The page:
The State of New Jersey finally reached a settlement with Tidbit, a company founded by an MIT student Jeremy Rubin. In 2013 Rubin (who now works for the MIT Media Lab) created a program that allowed website owners to use the computers of the website visitors to mine bitcoins. Now Rubin agreed “to stop accessing computers without owners consent”.

The State of New Jersey and Jeremy Rubin’s company Tidbit finally reached to a form of an agreement, reports Fox News. The company made a legal-binding promise that the program “Tidbit” will not access computers without their owners consent. “The settlement also includes a $25,000 penalty that will be vacated within two years if the company follows the settlement terms,” reports Fox News. .

The lengthy hearing of the Jerry Rubin’s case began two years ago. In 2013 during the Node Knockout Hackathon, an MIT Electrical Engineering student Jerry Rubin created a program named “Titbit”. It allowed website owners to replace traditional banner advertisements with a special code that turned website visitor’ computers into bitcoin miners. Rubin presented the program to the Hackathon jury – and received a high score for innovation.

The new program attracted attention of the state regulator. The New Jersey Attorney’s office found Rubin’s invention problematic and began an investigation. The main issue was the users’ consent: Tidbit did not ask the owners of the computers whether they would rather mine bitcoins instead of traditional ad watching.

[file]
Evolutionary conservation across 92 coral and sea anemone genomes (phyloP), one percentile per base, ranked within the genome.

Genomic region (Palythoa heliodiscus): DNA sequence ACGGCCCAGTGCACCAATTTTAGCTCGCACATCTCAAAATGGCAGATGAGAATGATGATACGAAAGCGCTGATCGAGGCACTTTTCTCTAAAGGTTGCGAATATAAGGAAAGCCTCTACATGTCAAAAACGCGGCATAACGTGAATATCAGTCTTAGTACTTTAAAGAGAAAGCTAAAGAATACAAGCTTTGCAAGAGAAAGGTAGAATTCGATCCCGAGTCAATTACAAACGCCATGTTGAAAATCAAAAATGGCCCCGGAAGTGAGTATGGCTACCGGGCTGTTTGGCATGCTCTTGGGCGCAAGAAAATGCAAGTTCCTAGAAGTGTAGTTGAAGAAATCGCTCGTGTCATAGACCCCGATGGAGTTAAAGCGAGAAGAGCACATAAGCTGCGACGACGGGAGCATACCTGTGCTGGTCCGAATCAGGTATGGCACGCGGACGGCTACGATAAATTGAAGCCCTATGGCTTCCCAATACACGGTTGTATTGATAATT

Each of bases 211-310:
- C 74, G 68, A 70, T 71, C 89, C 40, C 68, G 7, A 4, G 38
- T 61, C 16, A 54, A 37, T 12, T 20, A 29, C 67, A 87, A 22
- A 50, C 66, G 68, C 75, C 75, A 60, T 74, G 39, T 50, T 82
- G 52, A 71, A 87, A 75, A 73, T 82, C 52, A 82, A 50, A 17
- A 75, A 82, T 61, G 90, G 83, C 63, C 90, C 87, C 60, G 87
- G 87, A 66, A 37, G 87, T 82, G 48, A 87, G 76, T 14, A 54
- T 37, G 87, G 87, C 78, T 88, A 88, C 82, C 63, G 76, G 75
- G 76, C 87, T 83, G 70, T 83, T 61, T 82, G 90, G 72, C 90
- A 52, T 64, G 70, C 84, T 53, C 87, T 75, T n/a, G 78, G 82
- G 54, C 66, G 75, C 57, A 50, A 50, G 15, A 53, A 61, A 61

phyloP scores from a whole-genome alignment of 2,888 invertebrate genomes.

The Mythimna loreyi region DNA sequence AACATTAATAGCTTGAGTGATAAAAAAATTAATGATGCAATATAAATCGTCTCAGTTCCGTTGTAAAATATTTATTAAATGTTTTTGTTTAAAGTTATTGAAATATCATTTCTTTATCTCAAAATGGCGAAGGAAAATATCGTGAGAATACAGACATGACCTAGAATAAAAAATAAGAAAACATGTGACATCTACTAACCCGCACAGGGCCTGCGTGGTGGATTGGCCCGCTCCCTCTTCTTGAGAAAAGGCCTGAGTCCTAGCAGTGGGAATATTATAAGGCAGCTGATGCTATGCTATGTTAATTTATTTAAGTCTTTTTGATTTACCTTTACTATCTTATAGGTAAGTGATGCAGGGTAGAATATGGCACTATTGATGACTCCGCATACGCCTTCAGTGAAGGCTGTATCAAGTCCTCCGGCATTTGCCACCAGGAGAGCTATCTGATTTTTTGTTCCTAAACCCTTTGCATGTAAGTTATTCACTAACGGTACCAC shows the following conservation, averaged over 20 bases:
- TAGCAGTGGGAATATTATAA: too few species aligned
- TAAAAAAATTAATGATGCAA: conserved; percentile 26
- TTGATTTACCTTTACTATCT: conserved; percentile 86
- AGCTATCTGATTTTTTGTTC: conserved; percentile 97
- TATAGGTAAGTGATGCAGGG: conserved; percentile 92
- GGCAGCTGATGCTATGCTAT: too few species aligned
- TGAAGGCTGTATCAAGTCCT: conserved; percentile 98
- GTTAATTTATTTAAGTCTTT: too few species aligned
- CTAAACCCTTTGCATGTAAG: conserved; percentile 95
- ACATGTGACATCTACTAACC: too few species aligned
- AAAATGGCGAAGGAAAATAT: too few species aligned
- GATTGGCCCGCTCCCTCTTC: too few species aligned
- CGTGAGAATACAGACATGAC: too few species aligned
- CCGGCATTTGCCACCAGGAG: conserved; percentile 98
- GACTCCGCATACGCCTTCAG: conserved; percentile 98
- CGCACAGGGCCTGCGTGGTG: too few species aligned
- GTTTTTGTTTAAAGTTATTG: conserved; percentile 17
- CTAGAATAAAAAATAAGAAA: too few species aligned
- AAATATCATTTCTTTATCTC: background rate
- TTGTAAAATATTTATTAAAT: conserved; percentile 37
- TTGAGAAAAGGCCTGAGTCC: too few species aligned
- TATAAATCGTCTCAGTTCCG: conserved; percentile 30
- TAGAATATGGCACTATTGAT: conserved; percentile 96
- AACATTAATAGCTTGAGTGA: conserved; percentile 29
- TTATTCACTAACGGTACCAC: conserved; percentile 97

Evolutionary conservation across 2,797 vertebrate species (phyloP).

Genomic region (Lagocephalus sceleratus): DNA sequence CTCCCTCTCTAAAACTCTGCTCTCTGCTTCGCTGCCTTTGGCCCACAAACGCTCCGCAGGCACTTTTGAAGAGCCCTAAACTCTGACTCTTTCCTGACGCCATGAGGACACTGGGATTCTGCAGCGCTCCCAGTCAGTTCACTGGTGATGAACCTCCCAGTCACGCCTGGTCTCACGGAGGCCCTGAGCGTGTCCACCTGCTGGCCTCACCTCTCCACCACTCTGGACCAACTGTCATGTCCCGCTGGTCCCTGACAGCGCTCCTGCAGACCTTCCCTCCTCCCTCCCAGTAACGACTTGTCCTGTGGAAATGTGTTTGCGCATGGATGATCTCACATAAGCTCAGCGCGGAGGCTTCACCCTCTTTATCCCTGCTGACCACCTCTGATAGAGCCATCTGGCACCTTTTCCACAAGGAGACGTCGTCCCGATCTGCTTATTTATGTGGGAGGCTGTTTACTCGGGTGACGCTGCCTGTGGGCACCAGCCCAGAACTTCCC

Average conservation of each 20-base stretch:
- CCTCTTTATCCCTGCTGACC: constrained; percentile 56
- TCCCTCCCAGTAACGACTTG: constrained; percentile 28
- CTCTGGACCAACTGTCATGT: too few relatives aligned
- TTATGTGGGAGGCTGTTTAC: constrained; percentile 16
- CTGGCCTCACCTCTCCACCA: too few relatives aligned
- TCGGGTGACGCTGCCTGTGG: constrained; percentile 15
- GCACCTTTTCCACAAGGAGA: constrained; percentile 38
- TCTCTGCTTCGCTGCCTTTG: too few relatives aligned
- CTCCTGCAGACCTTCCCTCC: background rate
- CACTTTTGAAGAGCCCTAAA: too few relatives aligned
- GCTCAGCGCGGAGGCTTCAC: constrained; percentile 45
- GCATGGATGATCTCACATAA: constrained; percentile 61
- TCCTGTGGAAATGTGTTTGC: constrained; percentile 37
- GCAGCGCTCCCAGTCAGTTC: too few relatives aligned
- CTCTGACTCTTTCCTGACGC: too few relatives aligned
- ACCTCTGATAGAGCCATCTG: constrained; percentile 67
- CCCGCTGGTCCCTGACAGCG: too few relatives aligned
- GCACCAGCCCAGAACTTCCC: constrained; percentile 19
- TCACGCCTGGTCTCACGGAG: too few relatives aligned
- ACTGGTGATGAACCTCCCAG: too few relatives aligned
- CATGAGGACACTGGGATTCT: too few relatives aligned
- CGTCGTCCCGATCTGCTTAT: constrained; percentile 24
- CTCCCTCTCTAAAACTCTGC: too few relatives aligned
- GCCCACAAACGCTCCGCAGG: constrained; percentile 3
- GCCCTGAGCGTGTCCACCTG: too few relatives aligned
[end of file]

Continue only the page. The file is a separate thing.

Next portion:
“In December 2013, the New Jersey Attorney General's office issued a sweeping subpoena to Rubin and Tidbit, seeking Tidbit's source code, documents and narrative responses about how Tidbit worked, which websites it was installed on and the Bitcoin accounts and wallet addresses associated with Tidbit.”

The Electronic Frontier Foundation decided to defend Jerry Rubin. Attorney Frank Colorado tried to argue that the state of New Jersey (where Tidbit was invented) does not have any judicial power over the program and its inventor (Rubin is from Massachusetts). In late 2014, judge Garry Furnati supported the Attorney General reasoning and declared that New Jersey had authority over the mining program. After this decision Jerry Rubin and the State of New Jersey started long negotiations that finished with the agreement announced today.